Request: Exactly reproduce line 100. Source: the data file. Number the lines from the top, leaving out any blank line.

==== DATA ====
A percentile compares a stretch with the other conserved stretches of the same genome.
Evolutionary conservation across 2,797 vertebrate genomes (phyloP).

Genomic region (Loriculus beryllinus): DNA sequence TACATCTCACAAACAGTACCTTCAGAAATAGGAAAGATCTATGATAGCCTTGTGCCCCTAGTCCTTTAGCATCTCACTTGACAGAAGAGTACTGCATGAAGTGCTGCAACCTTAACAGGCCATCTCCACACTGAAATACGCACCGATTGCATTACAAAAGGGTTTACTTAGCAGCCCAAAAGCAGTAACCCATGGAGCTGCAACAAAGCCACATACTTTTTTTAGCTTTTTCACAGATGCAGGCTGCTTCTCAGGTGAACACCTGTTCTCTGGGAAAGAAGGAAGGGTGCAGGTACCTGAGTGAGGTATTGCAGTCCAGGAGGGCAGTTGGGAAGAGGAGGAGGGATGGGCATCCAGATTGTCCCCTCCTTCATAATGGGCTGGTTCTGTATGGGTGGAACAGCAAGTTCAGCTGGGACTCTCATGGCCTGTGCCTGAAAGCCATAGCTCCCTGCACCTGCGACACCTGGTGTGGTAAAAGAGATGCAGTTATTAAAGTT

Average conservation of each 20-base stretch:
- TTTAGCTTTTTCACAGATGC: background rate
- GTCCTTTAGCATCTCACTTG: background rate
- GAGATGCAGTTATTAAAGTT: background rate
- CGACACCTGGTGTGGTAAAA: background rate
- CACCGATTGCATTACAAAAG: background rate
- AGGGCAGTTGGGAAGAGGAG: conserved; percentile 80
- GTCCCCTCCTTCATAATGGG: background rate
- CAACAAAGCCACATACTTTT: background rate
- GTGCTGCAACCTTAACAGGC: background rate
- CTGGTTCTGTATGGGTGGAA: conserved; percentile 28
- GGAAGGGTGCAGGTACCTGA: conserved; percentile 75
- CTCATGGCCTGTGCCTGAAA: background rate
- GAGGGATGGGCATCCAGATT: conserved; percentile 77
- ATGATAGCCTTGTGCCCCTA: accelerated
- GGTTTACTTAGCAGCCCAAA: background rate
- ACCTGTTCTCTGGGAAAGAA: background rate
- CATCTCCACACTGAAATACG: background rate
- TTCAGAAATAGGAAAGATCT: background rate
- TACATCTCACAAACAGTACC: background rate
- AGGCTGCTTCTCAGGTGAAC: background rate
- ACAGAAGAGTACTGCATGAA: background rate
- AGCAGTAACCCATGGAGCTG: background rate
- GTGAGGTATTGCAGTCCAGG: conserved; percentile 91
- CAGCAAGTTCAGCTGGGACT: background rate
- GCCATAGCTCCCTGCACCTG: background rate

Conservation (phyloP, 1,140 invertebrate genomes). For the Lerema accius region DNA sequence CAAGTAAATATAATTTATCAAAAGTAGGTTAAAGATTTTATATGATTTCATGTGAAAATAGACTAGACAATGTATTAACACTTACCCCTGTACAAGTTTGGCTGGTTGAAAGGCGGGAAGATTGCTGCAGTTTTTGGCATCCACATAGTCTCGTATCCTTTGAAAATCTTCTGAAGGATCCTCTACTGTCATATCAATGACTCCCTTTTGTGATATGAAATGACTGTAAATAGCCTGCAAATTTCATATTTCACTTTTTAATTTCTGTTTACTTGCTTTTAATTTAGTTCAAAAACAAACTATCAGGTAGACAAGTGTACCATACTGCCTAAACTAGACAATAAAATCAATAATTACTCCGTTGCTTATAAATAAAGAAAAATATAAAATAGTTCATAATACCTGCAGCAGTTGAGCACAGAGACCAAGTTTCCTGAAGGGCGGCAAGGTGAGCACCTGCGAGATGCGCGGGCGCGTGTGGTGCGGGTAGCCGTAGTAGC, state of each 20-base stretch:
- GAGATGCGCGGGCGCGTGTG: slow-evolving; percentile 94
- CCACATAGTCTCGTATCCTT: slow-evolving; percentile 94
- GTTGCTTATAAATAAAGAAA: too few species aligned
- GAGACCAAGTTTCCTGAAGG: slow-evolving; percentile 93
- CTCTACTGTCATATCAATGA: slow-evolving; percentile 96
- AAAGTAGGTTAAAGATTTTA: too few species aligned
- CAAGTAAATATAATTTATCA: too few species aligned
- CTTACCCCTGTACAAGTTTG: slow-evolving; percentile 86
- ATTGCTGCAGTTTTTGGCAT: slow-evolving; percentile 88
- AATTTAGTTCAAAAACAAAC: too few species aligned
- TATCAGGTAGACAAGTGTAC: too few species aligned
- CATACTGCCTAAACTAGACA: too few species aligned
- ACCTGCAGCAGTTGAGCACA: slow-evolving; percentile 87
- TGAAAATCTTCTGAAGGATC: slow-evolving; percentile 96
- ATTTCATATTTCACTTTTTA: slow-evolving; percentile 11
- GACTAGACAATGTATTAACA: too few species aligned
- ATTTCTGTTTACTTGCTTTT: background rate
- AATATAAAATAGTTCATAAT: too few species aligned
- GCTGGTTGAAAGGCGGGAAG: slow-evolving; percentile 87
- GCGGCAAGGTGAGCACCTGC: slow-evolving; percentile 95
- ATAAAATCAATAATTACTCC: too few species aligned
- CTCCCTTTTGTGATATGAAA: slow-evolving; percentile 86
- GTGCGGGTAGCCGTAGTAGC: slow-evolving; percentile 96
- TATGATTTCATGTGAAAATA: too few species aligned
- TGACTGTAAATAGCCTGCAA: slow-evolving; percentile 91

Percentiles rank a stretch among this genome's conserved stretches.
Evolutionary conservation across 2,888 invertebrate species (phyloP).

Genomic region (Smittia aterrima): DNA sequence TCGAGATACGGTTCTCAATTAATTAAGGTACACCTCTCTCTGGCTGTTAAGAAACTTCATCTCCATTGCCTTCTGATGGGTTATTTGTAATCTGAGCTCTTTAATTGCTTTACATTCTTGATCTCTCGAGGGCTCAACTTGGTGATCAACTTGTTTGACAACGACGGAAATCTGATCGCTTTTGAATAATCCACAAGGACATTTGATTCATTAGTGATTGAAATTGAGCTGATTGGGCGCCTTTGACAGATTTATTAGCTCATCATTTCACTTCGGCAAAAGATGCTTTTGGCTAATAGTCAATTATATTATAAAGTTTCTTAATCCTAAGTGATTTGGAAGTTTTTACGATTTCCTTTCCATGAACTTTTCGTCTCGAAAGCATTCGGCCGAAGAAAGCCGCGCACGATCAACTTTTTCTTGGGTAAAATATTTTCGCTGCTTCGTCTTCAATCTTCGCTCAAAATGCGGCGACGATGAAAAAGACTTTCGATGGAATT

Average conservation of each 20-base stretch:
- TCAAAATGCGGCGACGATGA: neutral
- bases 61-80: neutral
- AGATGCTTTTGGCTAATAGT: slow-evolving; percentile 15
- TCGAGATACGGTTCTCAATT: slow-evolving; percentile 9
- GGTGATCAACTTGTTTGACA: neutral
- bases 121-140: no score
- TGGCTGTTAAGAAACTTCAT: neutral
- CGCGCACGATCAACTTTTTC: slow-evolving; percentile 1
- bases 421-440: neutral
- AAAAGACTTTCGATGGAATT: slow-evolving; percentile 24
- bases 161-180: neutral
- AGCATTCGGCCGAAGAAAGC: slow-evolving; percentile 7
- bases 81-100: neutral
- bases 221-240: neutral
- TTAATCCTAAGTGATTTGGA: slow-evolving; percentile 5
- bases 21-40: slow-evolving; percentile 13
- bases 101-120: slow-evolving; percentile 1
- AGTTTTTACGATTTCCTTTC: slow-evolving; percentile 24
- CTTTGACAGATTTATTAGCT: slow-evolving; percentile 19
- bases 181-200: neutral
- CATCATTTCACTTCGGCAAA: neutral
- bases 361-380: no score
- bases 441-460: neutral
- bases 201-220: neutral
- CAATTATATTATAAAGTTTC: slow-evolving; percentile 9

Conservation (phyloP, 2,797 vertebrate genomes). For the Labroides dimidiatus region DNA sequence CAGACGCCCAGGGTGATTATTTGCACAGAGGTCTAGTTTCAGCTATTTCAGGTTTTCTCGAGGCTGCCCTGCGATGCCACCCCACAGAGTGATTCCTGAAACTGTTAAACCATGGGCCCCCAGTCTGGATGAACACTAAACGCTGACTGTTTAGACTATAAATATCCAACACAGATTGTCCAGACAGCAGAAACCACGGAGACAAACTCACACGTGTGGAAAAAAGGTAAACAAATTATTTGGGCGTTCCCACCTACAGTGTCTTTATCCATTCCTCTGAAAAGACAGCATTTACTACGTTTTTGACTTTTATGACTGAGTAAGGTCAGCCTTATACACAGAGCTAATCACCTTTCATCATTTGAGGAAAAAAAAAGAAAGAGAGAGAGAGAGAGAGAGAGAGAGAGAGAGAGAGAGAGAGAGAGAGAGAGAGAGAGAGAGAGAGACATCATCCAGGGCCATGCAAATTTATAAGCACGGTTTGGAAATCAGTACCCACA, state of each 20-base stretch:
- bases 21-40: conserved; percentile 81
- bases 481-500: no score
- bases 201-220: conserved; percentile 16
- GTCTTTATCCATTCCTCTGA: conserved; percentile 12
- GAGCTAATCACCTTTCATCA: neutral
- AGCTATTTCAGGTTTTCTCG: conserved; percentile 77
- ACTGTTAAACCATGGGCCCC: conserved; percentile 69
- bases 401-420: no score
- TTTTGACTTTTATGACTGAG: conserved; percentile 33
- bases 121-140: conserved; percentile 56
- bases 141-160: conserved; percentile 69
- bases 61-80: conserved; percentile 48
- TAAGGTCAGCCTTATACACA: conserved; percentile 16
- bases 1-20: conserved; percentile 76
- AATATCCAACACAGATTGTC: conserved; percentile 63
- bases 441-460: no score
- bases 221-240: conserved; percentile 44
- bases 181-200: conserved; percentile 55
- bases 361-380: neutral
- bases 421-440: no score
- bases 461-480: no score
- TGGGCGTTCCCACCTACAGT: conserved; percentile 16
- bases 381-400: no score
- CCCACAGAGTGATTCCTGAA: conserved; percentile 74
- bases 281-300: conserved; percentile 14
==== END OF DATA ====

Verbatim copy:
- AATATCCAACACAGATTGTC: conserved; percentile 63